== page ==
post-tornado communications response. Handheld radios and one mobile rig
(for the net control station) were programmed and ready to go. Unbeknownst
to the participants, a scheduled "repeater failure" took the camp repeater
off the air mid-exercise. There was a good deal of scrambling to figure out
a workaround during that part of the exercise. As a result, the mobile rig
at the net control position was so out of whack from random button-pushing
that it required a hard reset to return it to the original factory
settings. Some participants had not programmed their handheld radios at all
prior to the exercise and were left scratching their heads or borrowing
radios from someone else.

This happens at virtually every camp, so we came up with an idea to test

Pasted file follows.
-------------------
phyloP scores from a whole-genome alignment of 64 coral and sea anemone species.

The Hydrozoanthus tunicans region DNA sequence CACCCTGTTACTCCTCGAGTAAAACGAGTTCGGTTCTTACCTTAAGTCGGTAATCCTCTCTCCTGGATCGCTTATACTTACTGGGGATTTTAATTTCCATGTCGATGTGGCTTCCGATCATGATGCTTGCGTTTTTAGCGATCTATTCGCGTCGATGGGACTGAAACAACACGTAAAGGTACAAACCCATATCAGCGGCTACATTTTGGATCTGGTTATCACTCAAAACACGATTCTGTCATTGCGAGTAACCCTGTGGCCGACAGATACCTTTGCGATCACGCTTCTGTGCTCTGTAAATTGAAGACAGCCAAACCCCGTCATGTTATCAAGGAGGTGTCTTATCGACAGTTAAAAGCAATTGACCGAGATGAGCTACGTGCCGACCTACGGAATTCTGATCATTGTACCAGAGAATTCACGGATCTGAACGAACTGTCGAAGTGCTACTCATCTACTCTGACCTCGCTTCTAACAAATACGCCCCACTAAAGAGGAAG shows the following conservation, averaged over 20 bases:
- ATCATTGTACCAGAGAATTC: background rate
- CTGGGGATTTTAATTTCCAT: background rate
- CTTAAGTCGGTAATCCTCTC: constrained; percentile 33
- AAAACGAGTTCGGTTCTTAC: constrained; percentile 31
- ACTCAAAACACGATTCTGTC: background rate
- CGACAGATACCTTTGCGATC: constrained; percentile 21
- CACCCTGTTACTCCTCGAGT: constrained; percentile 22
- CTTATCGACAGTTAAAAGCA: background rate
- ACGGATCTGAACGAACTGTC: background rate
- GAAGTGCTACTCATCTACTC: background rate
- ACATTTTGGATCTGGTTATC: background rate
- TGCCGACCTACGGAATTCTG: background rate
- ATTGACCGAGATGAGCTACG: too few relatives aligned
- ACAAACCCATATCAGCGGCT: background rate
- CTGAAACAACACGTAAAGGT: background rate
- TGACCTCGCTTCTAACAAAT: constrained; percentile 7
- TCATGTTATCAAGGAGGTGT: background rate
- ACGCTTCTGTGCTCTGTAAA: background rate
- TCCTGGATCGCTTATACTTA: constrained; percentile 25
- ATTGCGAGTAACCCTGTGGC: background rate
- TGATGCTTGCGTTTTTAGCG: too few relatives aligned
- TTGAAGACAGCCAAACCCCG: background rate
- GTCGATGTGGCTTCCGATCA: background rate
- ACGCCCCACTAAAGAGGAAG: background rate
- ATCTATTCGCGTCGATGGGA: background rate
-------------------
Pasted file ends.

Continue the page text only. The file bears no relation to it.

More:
for HT skills. (Thanks, AB8WF.) We will be letting you know what is going
to be involved in this skills test, more about which will be featured in
the August Worldradio Online. In addition, we also are mulling over an
operating skills exam in written format and an HF skills exam. This would
give our Handiham members some new goals to work toward. We would provide
an actual certificate for each "element" of our new skills testing. It
would be fun to earn each certificate, but it would also help operators to
focus on really learning their equipment.

We also had a VE session at camp, so here's a photo of Rachel, KC0VBV,
receiving her certificate of successful completion of examination from Dr.
Dave Justis, KN0S. Congrats, Rachel! Our thanks to the Stillwater Amateur
Radio Association (SARA) for fielding the VE team, and to VE Team Leader
Shel Mann, N0DRX, and all the VEs. Following the VE session Shel and XYL
Mary, N0DXH, stuck around to help us take down the wire antennas.

[image: Rachel, KC0VBV, receives her CSCE from Dr. Dave Justis, KN0S, after
successfully passing General.]